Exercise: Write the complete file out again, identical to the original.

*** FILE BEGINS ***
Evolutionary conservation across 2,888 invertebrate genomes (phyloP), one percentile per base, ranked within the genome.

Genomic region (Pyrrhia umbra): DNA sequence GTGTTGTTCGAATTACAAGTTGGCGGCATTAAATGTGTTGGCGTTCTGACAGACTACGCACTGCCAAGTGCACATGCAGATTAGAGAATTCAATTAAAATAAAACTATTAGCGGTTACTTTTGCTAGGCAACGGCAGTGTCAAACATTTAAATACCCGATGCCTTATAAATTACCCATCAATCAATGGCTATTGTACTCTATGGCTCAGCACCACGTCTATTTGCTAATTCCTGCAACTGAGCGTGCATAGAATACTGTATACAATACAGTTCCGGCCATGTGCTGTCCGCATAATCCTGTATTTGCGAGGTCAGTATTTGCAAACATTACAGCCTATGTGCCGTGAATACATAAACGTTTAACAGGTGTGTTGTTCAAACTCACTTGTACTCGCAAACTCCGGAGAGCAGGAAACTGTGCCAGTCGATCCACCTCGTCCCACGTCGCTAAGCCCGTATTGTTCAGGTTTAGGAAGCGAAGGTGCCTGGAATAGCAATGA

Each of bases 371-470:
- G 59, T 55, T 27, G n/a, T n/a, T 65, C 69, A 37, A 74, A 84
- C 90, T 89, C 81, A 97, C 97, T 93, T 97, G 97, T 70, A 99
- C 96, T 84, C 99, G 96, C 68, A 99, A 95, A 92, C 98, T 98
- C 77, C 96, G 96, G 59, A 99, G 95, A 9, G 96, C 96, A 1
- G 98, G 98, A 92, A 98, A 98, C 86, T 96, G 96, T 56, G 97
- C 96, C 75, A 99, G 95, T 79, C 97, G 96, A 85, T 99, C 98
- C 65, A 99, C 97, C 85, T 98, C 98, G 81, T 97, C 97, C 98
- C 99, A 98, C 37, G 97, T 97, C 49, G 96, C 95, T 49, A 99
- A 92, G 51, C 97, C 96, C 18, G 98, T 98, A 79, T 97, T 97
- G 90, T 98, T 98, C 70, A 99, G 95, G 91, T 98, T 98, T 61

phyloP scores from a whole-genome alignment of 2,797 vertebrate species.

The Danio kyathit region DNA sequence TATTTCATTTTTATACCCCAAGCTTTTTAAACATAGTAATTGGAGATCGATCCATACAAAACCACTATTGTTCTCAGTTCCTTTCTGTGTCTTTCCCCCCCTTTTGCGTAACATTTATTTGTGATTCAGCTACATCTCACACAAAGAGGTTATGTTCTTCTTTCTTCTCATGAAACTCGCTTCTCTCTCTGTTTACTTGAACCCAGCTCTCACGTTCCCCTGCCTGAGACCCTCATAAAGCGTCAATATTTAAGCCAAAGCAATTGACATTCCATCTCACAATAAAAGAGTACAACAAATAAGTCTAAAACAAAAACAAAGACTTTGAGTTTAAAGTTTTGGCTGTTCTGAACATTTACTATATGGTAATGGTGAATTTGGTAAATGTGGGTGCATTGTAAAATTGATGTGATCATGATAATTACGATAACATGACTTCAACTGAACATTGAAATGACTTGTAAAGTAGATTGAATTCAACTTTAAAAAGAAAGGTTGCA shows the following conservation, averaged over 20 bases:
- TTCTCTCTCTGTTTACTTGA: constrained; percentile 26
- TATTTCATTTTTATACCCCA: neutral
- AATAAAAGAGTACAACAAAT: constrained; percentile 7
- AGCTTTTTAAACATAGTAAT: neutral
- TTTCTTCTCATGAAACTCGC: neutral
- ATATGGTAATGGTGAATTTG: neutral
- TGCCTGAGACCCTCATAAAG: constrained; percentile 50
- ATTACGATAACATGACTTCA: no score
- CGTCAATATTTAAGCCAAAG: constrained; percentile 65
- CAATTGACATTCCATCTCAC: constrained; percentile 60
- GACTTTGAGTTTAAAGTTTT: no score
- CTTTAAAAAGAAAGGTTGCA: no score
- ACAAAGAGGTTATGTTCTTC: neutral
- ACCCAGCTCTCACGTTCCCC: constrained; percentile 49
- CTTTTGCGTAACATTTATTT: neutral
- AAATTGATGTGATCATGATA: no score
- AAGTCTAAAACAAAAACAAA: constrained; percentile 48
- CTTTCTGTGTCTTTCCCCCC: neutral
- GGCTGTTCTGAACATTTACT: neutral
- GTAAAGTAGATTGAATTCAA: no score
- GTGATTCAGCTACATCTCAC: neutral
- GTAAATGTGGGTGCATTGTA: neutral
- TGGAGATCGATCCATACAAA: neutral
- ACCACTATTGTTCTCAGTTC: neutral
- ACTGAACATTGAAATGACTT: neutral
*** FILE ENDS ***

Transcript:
Evolutionary conservation across 2,888 invertebrate genomes (phyloP), one percentile per base, ranked within the genome.

Genomic region (Pyrrhia umbra): DNA sequence GTGTTGTTCGAATTACAAGTTGGCGGCATTAAATGTGTTGGCGTTCTGACAGACTACGCACTGCCAAGTGCACATGCAGATTAGAGAATTCAATTAAAATAAAACTATTAGCGGTTACTTTTGCTAGGCAACGGCAGTGTCAAACATTTAAATACCCGATGCCTTATAAATTACCCATCAATCAATGGCTATTGTACTCTATGGCTCAGCACCACGTCTATTTGCTAATTCCTGCAACTGAGCGTGCATAGAATACTGTATACAATACAGTTCCGGCCATGTGCTGTCCGCATAATCCTGTATTTGCGAGGTCAGTATTTGCAAACATTACAGCCTATGTGCCGTGAATACATAAACGTTTAACAGGTGTGTTGTTCAAACTCACTTGTACTCGCAAACTCCGGAGAGCAGGAAACTGTGCCAGTCGATCCACCTCGTCCCACGTCGCTAAGCCCGTATTGTTCAGGTTTAGGAAGCGAAGGTGCCTGGAATAGCAATGA

Each of bases 371-470:
- G 59, T 55, T 27, G n/a, T n/a, T 65, C 69, A 37, A 74, A 84
- C 90, T 89, C 81, A 97, C 97, T 93, T 97, G 97, T 70, A 99
- C 96, T 84, C 99, G 96, C 68, A 99, A 95, A 92, C 98, T 98
- C 77, C 96, G 96, G 59, A 99, G 95, A 9, G 96, C 96, A 1
- G 98, G 98, A 92, A 98, A 98, C 86, T 96, G 96, T 56, G 97
- C 96, C 75, A 99, G 95, T 79, C 97, G 96, A 85, T 99, C 98
- C 65, A 99, C 97, C 85, T 98, C 98, G 81, T 97, C 97, C 98
- C 99, A 98, C 37, G 97, T 97, C 49, G 96, C 95, T 49, A 99
- A 92, G 51, C 97, C 96, C 18, G 98, T 98, A 79, T 97, T 97
- G 90, T 98, T 98, C 70, A 99, G 95, G 91, T 98, T 98, T 61

phyloP scores from a whole-genome alignment of 2,797 vertebrate species.

The Danio kyathit region DNA sequence TATTTCATTTTTATACCCCAAGCTTTTTAAACATAGTAATTGGAGATCGATCCATACAAAACCACTATTGTTCTCAGTTCCTTTCTGTGTCTTTCCCCCCCTTTTGCGTAACATTTATTTGTGATTCAGCTACATCTCACACAAAGAGGTTATGTTCTTCTTTCTTCTCATGAAACTCGCTTCTCTCTCTGTTTACTTGAACCCAGCTCTCACGTTCCCCTGCCTGAGACCCTCATAAAGCGTCAATATTTAAGCCAAAGCAATTGACATTCCATCTCACAATAAAAGAGTACAACAAATAAGTCTAAAACAAAAACAAAGACTTTGAGTTTAAAGTTTTGGCTGTTCTGAACATTTACTATATGGTAATGGTGAATTTGGTAAATGTGGGTGCATTGTAAAATTGATGTGATCATGATAATTACGATAACATGACTTCAACTGAACATTGAAATGACTTGTAAAGTAGATTGAATTCAACTTTAAAAAGAAAGGTTGCA shows the following conservation, averaged over 20 bases:
- TTCTCTCTCTGTTTACTTGA: constrained; percentile 26
- TATTTCATTTTTATACCCCA: neutral
- AATAAAAGAGTACAACAAAT: constrained; percentile 7
- AGCTTTTTAAACATAGTAAT: neutral
- TTTCTTCTCATGAAACTCGC: neutral
- ATATGGTAATGGTGAATTTG: neutral
- TGCCTGAGACCCTCATAAAG: constrained; percentile 50
- ATTACGATAACATGACTTCA: no score
- CGTCAATATTTAAGCCAAAG: constrained; percentile 65
- CAATTGACATTCCATCTCAC: constrained; percentile 60
- GACTTTGAGTTTAAAGTTTT: no score
- CTTTAAAAAGAAAGGTTGCA: no score
- ACAAAGAGGTTATGTTCTTC: neutral
- ACCCAGCTCTCACGTTCCCC: constrained; percentile 49
- CTTTTGCGTAACATTTATTT: neutral
- AAATTGATGTGATCATGATA: no score
- AAGTCTAAAACAAAAACAAA: constrained; percentile 48
- CTTTCTGTGTCTTTCCCCCC: neutral
- GGCTGTTCTGAACATTTACT: neutral
- GTAAAGTAGATTGAATTCAA: no score
- GTGATTCAGCTACATCTCAC: neutral
- GTAAATGTGGGTGCATTGTA: neutral
- TGGAGATCGATCCATACAAA: neutral
- ACCACTATTGTTCTCAGTTC: neutral
- ACTGAACATTGAAATGACTT: neutral